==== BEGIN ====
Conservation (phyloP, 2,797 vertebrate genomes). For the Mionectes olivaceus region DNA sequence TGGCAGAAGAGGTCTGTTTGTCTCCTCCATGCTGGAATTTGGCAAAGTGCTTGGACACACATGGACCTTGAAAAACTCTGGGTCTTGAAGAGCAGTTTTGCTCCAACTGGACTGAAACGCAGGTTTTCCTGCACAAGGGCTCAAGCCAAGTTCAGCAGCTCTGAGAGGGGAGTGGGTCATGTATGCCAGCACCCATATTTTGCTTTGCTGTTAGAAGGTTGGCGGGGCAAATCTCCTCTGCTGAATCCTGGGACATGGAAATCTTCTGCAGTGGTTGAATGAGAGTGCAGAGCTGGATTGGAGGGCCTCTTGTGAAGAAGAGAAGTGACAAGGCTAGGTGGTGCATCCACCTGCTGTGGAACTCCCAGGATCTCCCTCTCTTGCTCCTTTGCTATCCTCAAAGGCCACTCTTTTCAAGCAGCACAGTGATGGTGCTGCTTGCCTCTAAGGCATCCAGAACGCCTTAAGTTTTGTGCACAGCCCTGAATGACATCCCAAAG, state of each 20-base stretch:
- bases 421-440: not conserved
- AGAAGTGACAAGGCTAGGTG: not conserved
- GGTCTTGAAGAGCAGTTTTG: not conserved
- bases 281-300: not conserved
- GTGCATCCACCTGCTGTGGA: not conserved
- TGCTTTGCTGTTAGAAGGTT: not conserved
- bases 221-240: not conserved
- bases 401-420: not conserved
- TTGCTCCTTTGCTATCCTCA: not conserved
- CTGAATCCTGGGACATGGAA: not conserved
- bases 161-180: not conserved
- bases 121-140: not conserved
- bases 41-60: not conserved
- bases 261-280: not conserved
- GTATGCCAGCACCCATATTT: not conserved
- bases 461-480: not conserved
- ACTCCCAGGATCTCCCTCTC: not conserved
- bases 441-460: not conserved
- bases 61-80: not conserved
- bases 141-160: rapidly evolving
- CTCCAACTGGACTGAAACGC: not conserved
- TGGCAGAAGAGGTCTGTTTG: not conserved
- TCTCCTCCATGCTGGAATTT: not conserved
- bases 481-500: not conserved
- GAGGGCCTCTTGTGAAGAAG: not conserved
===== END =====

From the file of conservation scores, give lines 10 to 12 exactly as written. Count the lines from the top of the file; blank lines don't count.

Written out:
- TTGCTCCTTTGCTATCCTCA: not conserved
- CTGAATCCTGGGACATGGAA: not conserved
- bases 161-180: not conserved